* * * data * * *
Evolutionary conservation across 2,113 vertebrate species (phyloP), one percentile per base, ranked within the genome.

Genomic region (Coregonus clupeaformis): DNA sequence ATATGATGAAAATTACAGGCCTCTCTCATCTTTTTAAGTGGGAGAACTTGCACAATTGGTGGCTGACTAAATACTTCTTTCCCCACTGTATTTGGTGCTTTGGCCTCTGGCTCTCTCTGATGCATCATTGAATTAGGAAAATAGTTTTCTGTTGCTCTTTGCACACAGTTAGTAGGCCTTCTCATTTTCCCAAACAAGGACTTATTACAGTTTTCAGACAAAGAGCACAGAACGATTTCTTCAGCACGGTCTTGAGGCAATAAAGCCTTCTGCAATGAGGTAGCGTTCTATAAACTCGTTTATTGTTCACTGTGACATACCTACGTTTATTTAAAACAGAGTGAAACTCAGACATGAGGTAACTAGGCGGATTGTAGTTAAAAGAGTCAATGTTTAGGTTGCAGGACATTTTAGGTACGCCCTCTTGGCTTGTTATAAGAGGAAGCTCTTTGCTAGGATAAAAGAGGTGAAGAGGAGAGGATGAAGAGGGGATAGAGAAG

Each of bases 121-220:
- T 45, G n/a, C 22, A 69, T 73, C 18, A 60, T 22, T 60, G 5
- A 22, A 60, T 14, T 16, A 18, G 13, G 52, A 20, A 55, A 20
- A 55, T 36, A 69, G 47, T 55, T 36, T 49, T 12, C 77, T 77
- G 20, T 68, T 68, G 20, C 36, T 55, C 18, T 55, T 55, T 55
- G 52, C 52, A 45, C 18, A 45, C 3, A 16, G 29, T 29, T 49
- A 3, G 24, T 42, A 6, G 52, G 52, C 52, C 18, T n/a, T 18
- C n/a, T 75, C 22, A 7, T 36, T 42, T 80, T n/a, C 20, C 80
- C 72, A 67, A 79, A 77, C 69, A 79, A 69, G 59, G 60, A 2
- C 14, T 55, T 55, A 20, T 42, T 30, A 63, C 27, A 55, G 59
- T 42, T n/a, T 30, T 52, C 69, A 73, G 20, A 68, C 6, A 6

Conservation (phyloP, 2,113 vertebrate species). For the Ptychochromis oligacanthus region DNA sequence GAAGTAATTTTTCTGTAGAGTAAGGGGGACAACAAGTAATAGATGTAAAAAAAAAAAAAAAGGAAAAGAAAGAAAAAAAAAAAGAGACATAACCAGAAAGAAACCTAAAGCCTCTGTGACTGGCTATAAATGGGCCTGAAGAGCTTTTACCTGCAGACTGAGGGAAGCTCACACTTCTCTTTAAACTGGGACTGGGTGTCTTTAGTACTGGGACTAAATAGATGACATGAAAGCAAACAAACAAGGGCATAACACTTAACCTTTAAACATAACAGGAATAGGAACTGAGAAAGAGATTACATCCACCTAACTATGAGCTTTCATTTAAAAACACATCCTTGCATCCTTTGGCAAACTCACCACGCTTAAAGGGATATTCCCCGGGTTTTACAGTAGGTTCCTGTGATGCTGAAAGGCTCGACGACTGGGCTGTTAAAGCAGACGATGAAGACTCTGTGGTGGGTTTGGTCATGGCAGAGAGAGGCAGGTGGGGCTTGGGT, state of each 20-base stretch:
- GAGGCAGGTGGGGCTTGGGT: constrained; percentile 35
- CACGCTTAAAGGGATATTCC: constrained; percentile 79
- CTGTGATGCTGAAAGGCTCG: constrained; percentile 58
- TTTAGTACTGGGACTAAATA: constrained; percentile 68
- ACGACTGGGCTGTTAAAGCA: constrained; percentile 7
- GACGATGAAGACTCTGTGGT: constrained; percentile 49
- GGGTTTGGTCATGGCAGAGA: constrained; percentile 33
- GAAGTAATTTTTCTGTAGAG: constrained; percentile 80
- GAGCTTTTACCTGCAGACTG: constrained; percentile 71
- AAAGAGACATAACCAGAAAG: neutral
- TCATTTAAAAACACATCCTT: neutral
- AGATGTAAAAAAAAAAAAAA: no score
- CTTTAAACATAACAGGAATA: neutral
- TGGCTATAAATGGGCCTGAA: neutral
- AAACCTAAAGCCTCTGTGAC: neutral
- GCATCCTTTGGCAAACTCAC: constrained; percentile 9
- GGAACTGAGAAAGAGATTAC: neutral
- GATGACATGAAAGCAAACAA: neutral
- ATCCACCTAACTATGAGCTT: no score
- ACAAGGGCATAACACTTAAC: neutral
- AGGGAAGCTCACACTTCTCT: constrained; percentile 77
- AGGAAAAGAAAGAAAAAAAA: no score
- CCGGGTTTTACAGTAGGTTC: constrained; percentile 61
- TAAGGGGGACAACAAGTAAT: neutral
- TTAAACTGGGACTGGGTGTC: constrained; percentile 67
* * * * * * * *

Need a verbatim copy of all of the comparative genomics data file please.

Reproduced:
Evolutionary conservation across 2,113 vertebrate species (phyloP), one percentile per base, ranked within the genome.

Genomic region (Coregonus clupeaformis): DNA sequence ATATGATGAAAATTACAGGCCTCTCTCATCTTTTTAAGTGGGAGAACTTGCACAATTGGTGGCTGACTAAATACTTCTTTCCCCACTGTATTTGGTGCTTTGGCCTCTGGCTCTCTCTGATGCATCATTGAATTAGGAAAATAGTTTTCTGTTGCTCTTTGCACACAGTTAGTAGGCCTTCTCATTTTCCCAAACAAGGACTTATTACAGTTTTCAGACAAAGAGCACAGAACGATTTCTTCAGCACGGTCTTGAGGCAATAAAGCCTTCTGCAATGAGGTAGCGTTCTATAAACTCGTTTATTGTTCACTGTGACATACCTACGTTTATTTAAAACAGAGTGAAACTCAGACATGAGGTAACTAGGCGGATTGTAGTTAAAAGAGTCAATGTTTAGGTTGCAGGACATTTTAGGTACGCCCTCTTGGCTTGTTATAAGAGGAAGCTCTTTGCTAGGATAAAAGAGGTGAAGAGGAGAGGATGAAGAGGGGATAGAGAAG

Each of bases 121-220:
- T 45, G n/a, C 22, A 69, T 73, C 18, A 60, T 22, T 60, G 5
- A 22, A 60, T 14, T 16, A 18, G 13, G 52, A 20, A 55, A 20
- A 55, T 36, A 69, G 47, T 55, T 36, T 49, T 12, C 77, T 77
- G 20, T 68, T 68, G 20, C 36, T 55, C 18, T 55, T 55, T 55
- G 52, C 52, A 45, C 18, A 45, C 3, A 16, G 29, T 29, T 49
- A 3, G 24, T 42, A 6, G 52, G 52, C 52, C 18, T n/a, T 18
- C n/a, T 75, C 22, A 7, T 36, T 42, T 80, T n/a, C 20, C 80
- C 72, A 67, A 79, A 77, C 69, A 79, A 69, G 59, G 60, A 2
- C 14, T 55, T 55, A 20, T 42, T 30, A 63, C 27, A 55, G 59
- T 42, T n/a, T 30, T 52, C 69, A 73, G 20, A 68, C 6, A 6

Conservation (phyloP, 2,113 vertebrate species). For the Ptychochromis oligacanthus region DNA sequence GAAGTAATTTTTCTGTAGAGTAAGGGGGACAACAAGTAATAGATGTAAAAAAAAAAAAAAAGGAAAAGAAAGAAAAAAAAAAAGAGACATAACCAGAAAGAAACCTAAAGCCTCTGTGACTGGCTATAAATGGGCCTGAAGAGCTTTTACCTGCAGACTGAGGGAAGCTCACACTTCTCTTTAAACTGGGACTGGGTGTCTTTAGTACTGGGACTAAATAGATGACATGAAAGCAAACAAACAAGGGCATAACACTTAACCTTTAAACATAACAGGAATAGGAACTGAGAAAGAGATTACATCCACCTAACTATGAGCTTTCATTTAAAAACACATCCTTGCATCCTTTGGCAAACTCACCACGCTTAAAGGGATATTCCCCGGGTTTTACAGTAGGTTCCTGTGATGCTGAAAGGCTCGACGACTGGGCTGTTAAAGCAGACGATGAAGACTCTGTGGTGGGTTTGGTCATGGCAGAGAGAGGCAGGTGGGGCTTGGGT, state of each 20-base stretch:
- GAGGCAGGTGGGGCTTGGGT: constrained; percentile 35
- CACGCTTAAAGGGATATTCC: constrained; percentile 79
- CTGTGATGCTGAAAGGCTCG: constrained; percentile 58
- TTTAGTACTGGGACTAAATA: constrained; percentile 68
- ACGACTGGGCTGTTAAAGCA: constrained; percentile 7
- GACGATGAAGACTCTGTGGT: constrained; percentile 49
- GGGTTTGGTCATGGCAGAGA: constrained; percentile 33
- GAAGTAATTTTTCTGTAGAG: constrained; percentile 80
- GAGCTTTTACCTGCAGACTG: constrained; percentile 71
- AAAGAGACATAACCAGAAAG: neutral
- TCATTTAAAAACACATCCTT: neutral
- AGATGTAAAAAAAAAAAAAA: no score
- CTTTAAACATAACAGGAATA: neutral
- TGGCTATAAATGGGCCTGAA: neutral
- AAACCTAAAGCCTCTGTGAC: neutral
- GCATCCTTTGGCAAACTCAC: constrained; percentile 9
- GGAACTGAGAAAGAGATTAC: neutral
- GATGACATGAAAGCAAACAA: neutral
- ATCCACCTAACTATGAGCTT: no score
- ACAAGGGCATAACACTTAAC: neutral
- AGGGAAGCTCACACTTCTCT: constrained; percentile 77
- AGGAAAAGAAAGAAAAAAAA: no score
- CCGGGTTTTACAGTAGGTTC: constrained; percentile 61
- TAAGGGGGACAACAAGTAAT: neutral
- TTAAACTGGGACTGGGTGTC: constrained; percentile 67